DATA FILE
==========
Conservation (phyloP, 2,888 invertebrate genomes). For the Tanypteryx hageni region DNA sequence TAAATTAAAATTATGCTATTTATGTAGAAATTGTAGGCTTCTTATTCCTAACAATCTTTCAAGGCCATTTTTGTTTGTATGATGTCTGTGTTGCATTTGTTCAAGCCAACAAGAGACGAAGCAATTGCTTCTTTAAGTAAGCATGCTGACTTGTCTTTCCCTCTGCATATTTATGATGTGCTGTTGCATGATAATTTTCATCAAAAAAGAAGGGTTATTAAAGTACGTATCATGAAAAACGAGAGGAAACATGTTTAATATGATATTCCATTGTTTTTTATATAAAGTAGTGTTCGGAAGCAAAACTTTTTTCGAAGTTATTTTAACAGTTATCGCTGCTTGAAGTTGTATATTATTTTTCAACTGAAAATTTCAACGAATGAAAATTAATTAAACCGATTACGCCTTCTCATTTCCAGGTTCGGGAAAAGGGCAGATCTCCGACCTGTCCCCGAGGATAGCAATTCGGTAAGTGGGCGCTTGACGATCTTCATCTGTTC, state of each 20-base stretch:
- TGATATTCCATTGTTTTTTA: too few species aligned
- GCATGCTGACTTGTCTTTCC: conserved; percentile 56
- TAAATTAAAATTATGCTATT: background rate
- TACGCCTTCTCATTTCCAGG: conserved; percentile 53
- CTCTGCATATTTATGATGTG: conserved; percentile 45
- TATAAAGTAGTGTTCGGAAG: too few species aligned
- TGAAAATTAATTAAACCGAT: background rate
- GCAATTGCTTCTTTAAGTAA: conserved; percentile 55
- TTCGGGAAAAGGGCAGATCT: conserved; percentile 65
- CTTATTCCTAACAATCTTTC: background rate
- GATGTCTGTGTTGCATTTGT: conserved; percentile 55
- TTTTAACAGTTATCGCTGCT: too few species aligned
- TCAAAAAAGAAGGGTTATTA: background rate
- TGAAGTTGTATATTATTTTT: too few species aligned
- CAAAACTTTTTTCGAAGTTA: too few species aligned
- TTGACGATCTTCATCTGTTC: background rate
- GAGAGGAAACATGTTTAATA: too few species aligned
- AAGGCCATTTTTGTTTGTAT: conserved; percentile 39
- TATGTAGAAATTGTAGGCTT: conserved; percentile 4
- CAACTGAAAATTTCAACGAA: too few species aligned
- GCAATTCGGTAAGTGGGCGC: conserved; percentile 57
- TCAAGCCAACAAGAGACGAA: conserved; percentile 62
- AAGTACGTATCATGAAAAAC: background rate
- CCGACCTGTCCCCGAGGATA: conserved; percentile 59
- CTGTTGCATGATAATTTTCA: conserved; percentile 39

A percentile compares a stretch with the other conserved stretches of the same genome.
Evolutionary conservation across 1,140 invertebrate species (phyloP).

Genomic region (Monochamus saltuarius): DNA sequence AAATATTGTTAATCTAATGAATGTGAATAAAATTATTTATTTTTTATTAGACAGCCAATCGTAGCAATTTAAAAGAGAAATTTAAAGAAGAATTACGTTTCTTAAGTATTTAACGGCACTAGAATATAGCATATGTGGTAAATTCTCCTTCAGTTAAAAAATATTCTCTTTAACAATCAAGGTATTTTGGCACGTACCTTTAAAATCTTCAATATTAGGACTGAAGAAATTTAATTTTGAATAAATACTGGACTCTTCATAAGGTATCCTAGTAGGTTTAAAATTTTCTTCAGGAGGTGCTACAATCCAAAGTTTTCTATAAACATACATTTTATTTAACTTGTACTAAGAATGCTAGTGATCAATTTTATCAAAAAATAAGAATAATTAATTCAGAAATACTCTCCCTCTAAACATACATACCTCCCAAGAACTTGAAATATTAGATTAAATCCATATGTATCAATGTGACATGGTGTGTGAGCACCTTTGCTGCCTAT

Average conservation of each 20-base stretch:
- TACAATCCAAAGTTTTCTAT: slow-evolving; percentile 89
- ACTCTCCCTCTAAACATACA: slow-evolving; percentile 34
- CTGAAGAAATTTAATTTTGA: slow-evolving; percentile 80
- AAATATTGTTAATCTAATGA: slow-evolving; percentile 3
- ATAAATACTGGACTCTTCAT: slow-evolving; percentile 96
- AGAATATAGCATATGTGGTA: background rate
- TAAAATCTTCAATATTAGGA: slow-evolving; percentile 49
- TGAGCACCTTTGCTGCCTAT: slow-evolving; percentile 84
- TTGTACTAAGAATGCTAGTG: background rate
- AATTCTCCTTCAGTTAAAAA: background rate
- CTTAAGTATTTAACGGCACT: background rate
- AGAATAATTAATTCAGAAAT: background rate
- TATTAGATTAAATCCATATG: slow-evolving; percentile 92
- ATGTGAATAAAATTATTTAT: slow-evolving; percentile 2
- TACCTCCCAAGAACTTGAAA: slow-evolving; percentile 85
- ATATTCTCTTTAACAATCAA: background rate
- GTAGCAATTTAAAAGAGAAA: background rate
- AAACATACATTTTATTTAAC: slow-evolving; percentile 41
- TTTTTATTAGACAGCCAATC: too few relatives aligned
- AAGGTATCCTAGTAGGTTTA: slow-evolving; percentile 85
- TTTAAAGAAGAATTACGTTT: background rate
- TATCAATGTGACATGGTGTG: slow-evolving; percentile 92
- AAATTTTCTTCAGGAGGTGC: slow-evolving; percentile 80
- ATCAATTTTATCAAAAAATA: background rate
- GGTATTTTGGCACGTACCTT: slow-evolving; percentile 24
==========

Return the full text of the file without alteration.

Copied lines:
Conservation (phyloP, 2,888 invertebrate genomes). For the Tanypteryx hageni region DNA sequence TAAATTAAAATTATGCTATTTATGTAGAAATTGTAGGCTTCTTATTCCTAACAATCTTTCAAGGCCATTTTTGTTTGTATGATGTCTGTGTTGCATTTGTTCAAGCCAACAAGAGACGAAGCAATTGCTTCTTTAAGTAAGCATGCTGACTTGTCTTTCCCTCTGCATATTTATGATGTGCTGTTGCATGATAATTTTCATCAAAAAAGAAGGGTTATTAAAGTACGTATCATGAAAAACGAGAGGAAACATGTTTAATATGATATTCCATTGTTTTTTATATAAAGTAGTGTTCGGAAGCAAAACTTTTTTCGAAGTTATTTTAACAGTTATCGCTGCTTGAAGTTGTATATTATTTTTCAACTGAAAATTTCAACGAATGAAAATTAATTAAACCGATTACGCCTTCTCATTTCCAGGTTCGGGAAAAGGGCAGATCTCCGACCTGTCCCCGAGGATAGCAATTCGGTAAGTGGGCGCTTGACGATCTTCATCTGTTC, state of each 20-base stretch:
- TGATATTCCATTGTTTTTTA: too few species aligned
- GCATGCTGACTTGTCTTTCC: conserved; percentile 56
- TAAATTAAAATTATGCTATT: background rate
- TACGCCTTCTCATTTCCAGG: conserved; percentile 53
- CTCTGCATATTTATGATGTG: conserved; percentile 45
- TATAAAGTAGTGTTCGGAAG: too few species aligned
- TGAAAATTAATTAAACCGAT: background rate
- GCAATTGCTTCTTTAAGTAA: conserved; percentile 55
- TTCGGGAAAAGGGCAGATCT: conserved; percentile 65
- CTTATTCCTAACAATCTTTC: background rate
- GATGTCTGTGTTGCATTTGT: conserved; percentile 55
- TTTTAACAGTTATCGCTGCT: too few species aligned
- TCAAAAAAGAAGGGTTATTA: background rate
- TGAAGTTGTATATTATTTTT: too few species aligned
- CAAAACTTTTTTCGAAGTTA: too few species aligned
- TTGACGATCTTCATCTGTTC: background rate
- GAGAGGAAACATGTTTAATA: too few species aligned
- AAGGCCATTTTTGTTTGTAT: conserved; percentile 39
- TATGTAGAAATTGTAGGCTT: conserved; percentile 4
- CAACTGAAAATTTCAACGAA: too few species aligned
- GCAATTCGGTAAGTGGGCGC: conserved; percentile 57
- TCAAGCCAACAAGAGACGAA: conserved; percentile 62
- AAGTACGTATCATGAAAAAC: background rate
- CCGACCTGTCCCCGAGGATA: conserved; percentile 59
- CTGTTGCATGATAATTTTCA: conserved; percentile 39

A percentile compares a stretch with the other conserved stretches of the same genome.
Evolutionary conservation across 1,140 invertebrate species (phyloP).

Genomic region (Monochamus saltuarius): DNA sequence AAATATTGTTAATCTAATGAATGTGAATAAAATTATTTATTTTTTATTAGACAGCCAATCGTAGCAATTTAAAAGAGAAATTTAAAGAAGAATTACGTTTCTTAAGTATTTAACGGCACTAGAATATAGCATATGTGGTAAATTCTCCTTCAGTTAAAAAATATTCTCTTTAACAATCAAGGTATTTTGGCACGTACCTTTAAAATCTTCAATATTAGGACTGAAGAAATTTAATTTTGAATAAATACTGGACTCTTCATAAGGTATCCTAGTAGGTTTAAAATTTTCTTCAGGAGGTGCTACAATCCAAAGTTTTCTATAAACATACATTTTATTTAACTTGTACTAAGAATGCTAGTGATCAATTTTATCAAAAAATAAGAATAATTAATTCAGAAATACTCTCCCTCTAAACATACATACCTCCCAAGAACTTGAAATATTAGATTAAATCCATATGTATCAATGTGACATGGTGTGTGAGCACCTTTGCTGCCTAT

Average conservation of each 20-base stretch:
- TACAATCCAAAGTTTTCTAT: slow-evolving; percentile 89
- ACTCTCCCTCTAAACATACA: slow-evolving; percentile 34
- CTGAAGAAATTTAATTTTGA: slow-evolving; percentile 80
- AAATATTGTTAATCTAATGA: slow-evolving; percentile 3
- ATAAATACTGGACTCTTCAT: slow-evolving; percentile 96
- AGAATATAGCATATGTGGTA: background rate
- TAAAATCTTCAATATTAGGA: slow-evolving; percentile 49
- TGAGCACCTTTGCTGCCTAT: slow-evolving; percentile 84
- TTGTACTAAGAATGCTAGTG: background rate
- AATTCTCCTTCAGTTAAAAA: background rate
- CTTAAGTATTTAACGGCACT: background rate
- AGAATAATTAATTCAGAAAT: background rate
- TATTAGATTAAATCCATATG: slow-evolving; percentile 92
- ATGTGAATAAAATTATTTAT: slow-evolving; percentile 2
- TACCTCCCAAGAACTTGAAA: slow-evolving; percentile 85
- ATATTCTCTTTAACAATCAA: background rate
- GTAGCAATTTAAAAGAGAAA: background rate
- AAACATACATTTTATTTAAC: slow-evolving; percentile 41
- TTTTTATTAGACAGCCAATC: too few relatives aligned
- AAGGTATCCTAGTAGGTTTA: slow-evolving; percentile 85
- TTTAAAGAAGAATTACGTTT: background rate
- TATCAATGTGACATGGTGTG: slow-evolving; percentile 92
- AAATTTTCTTCAGGAGGTGC: slow-evolving; percentile 80
- ATCAATTTTATCAAAAAATA: background rate
- GGTATTTTGGCACGTACCTT: slow-evolving; percentile 24